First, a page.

As various states grapple with the idea of considering online poker legislation, it remains certain that players will play whether its regulated or not.
This has led lawmakers from various states to voice concerns that perhaps regulation would be the best course of action in order to protect consumers. Along with that protection, a considerable amount of revenue could be had by way of taxation should Internet poker regulations be enacted.
The latest to follow this line of thinking is Iowa Senator Brian Schoenjahn (D-Arlington), who told the Quad City Times that
if people are going to do it [play online poker for real money] anyway, maybe Iowa ought to take a piece of the pie and regulate it.
A similar sentiment was expressed by Louisiana Gaming Control Board Chairman Ronnie Jones, who earlier this week informed state lawmakers that despite a law on the books prohibiting
gambling by computer, Louisianans continue accessing sites and playing online poker, according to USAfriendlypokersites.com.
Indeed, the latest traffic numbers among [geolink href=”https://www.pokernewsreport.com/us-poker-sites”]U.S.-facing poker rooms[/geolink] and networks confirms what state regulators and lawmakers are saying. That despite Black Friday almost three years ago and the UIGEA statute enacted more than seven years ago, U.S. online poker players who want to play will find a way to do so at the U.S.-friendly poker sites that accept and cater to them.
Those sites happen to be numerous, with Bovada Poker leading the way. Bovada’s anonymous player format in which all screen names have been removed in order to protect less-skilled or recreational players is no longer an experiment. It has proven to be a successful endeavor and has allowed the poker room to attract more players than any other U.S.-facing sites or networks.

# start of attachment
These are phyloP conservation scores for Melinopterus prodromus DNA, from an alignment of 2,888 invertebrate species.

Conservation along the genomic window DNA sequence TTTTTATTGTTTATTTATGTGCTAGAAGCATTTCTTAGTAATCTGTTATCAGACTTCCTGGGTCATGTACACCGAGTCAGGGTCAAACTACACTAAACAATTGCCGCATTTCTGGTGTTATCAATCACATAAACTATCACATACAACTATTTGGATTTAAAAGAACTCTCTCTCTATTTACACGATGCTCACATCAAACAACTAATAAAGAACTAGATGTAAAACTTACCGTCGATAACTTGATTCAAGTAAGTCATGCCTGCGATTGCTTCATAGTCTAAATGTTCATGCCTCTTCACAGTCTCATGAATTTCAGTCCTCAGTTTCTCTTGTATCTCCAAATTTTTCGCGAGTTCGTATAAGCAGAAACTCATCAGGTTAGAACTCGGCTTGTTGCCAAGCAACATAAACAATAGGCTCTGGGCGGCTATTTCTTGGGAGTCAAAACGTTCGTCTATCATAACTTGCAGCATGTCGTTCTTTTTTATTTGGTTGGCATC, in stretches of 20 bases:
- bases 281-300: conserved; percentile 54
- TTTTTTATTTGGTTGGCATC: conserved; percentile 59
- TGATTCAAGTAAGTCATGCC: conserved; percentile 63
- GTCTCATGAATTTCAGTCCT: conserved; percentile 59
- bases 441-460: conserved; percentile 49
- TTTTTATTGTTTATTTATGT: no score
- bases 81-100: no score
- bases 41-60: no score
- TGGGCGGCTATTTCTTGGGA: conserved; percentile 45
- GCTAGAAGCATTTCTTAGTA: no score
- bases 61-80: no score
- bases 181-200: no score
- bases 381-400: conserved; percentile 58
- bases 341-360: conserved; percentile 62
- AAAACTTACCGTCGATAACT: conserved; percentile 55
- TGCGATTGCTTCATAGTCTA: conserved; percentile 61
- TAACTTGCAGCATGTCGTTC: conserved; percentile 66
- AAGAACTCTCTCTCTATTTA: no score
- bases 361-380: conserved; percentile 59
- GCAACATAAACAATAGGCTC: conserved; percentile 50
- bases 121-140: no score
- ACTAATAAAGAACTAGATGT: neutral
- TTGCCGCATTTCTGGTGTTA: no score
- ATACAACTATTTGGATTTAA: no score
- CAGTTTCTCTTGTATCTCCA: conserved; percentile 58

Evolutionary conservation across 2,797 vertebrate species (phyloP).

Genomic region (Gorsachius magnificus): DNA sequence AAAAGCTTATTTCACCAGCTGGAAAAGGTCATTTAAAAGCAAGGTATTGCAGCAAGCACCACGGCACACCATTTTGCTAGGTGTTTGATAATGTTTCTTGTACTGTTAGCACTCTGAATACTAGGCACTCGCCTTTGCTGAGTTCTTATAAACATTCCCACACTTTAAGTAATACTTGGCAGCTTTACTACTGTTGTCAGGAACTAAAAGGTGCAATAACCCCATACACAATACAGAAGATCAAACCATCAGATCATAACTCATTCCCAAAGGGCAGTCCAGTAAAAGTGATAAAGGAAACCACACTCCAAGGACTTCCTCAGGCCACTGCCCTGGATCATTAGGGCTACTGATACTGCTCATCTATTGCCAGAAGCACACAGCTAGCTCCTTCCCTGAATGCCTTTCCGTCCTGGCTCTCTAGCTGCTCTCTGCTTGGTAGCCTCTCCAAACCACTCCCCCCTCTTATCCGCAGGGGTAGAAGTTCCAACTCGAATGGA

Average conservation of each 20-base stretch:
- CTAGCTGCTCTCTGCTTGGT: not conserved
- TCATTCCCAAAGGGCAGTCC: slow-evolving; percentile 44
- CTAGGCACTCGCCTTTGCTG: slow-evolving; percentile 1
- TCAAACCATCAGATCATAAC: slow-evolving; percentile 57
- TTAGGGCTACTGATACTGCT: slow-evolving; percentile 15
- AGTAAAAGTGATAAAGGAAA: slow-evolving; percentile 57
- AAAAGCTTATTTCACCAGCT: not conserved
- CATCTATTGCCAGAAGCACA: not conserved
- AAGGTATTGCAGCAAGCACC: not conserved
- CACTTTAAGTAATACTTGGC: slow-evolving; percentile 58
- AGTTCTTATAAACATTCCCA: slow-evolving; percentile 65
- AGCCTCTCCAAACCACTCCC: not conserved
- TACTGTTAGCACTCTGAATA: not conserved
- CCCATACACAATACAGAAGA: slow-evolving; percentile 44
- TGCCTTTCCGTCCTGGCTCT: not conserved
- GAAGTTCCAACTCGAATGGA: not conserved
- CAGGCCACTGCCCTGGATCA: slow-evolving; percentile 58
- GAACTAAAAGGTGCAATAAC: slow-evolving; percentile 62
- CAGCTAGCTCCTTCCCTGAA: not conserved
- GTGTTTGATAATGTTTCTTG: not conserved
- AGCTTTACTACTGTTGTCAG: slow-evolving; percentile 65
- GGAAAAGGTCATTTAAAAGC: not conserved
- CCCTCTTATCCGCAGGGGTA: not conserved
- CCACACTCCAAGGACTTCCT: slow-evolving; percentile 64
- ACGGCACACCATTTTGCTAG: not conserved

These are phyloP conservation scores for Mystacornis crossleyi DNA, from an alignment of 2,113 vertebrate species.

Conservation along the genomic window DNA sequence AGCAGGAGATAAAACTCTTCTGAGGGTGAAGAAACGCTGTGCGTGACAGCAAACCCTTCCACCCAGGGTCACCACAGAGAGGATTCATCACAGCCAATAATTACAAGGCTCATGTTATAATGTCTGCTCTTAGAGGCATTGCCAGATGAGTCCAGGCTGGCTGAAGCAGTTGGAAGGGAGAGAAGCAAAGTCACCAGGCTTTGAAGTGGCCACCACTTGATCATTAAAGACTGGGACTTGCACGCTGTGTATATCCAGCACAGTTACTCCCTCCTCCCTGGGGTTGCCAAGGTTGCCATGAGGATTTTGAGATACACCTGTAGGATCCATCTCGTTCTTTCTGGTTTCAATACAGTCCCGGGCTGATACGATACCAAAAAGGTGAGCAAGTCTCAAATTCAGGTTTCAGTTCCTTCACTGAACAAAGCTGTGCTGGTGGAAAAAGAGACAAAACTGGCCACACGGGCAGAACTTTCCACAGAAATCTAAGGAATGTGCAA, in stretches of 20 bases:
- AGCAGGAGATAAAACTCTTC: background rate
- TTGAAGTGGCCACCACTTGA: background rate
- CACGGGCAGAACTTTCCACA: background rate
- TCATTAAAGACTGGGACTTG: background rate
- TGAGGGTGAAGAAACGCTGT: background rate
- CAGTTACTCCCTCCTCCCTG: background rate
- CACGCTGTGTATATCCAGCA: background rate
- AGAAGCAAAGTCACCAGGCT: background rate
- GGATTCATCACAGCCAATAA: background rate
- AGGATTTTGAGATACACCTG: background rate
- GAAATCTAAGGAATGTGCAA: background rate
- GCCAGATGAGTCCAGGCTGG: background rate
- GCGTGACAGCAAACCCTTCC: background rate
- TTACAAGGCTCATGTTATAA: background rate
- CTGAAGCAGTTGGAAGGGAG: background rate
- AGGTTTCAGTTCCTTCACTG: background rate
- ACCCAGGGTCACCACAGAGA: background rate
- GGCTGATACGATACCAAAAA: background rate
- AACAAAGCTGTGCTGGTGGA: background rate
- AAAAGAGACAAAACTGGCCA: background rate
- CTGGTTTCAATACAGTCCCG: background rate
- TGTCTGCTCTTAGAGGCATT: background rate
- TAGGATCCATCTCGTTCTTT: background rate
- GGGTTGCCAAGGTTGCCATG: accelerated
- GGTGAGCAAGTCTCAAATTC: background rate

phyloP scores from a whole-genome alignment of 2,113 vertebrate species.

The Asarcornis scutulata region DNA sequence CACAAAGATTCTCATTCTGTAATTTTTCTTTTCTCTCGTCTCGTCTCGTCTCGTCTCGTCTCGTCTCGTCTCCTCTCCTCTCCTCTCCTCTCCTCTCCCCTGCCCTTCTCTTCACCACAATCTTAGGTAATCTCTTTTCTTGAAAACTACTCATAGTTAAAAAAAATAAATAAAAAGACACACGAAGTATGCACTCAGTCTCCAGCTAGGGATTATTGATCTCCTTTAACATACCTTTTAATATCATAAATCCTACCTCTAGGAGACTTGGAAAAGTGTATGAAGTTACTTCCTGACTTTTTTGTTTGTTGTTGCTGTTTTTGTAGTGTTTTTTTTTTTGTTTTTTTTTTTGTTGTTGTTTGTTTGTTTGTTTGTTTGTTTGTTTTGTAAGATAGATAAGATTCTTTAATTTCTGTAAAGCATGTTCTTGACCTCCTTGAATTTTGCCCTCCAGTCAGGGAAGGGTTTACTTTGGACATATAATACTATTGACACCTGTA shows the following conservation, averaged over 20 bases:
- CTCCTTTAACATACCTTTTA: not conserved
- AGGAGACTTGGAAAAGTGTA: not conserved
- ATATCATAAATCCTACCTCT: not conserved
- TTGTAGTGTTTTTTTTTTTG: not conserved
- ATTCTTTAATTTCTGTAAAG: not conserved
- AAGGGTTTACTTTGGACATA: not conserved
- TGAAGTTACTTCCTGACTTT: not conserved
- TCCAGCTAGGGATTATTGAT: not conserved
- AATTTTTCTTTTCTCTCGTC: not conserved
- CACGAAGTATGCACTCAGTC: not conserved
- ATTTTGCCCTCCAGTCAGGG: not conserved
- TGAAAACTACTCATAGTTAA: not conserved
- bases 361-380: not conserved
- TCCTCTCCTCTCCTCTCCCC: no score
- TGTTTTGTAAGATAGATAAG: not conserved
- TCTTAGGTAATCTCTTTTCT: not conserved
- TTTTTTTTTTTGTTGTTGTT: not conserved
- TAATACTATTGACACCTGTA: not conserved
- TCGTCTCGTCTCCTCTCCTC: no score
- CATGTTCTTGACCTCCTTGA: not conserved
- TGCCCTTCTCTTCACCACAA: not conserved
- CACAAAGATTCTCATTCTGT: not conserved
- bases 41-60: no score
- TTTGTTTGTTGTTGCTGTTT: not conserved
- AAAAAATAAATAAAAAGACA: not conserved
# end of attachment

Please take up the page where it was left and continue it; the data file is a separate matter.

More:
Players who happen to dislike the anonymous model, of which there are many, can be found logging on at [geolink href=”https://www.pokernewsreport.com/americas-cardroom”]Americas Cardroom[/geolink] on the Winning Poker Network. WPN has grown considerably in recent months, with the VIP player loyalty programs and quick cashouts at the network’s skins often cited as the reasons why. Another one of those skins, Black Chip Poker has experienced a resurgence since leaving the Merge Network and joining WPN in late 2012.
The expanse of the U.S. market has also prompted new U.S.-friendly poker rooms to appear on the scene. One such site is Full Flush Poker, which launched for real money on November 8, 2013 on the Equity Poker Network. More and more U.S. players are finding their way to Full Flush, taking advantage of favorable promotions that new sites often run in order to establish a solid customer base.
It is apparent that the U.S. online poker market will be served whether its by regulated sites that are currently found only in Nevada, New Jersey or Delaware, or by the many unregulated sites that accept players from throughout the rest of the country. State officials, whether from Iowa, Louisiana, or any other state, are absolutely correct in realizing that online poker players in the U.S. will always find a way to play poker on the Internet. May as well regulate it in order to afford greater protections for players and earn money for state coffers at the same time.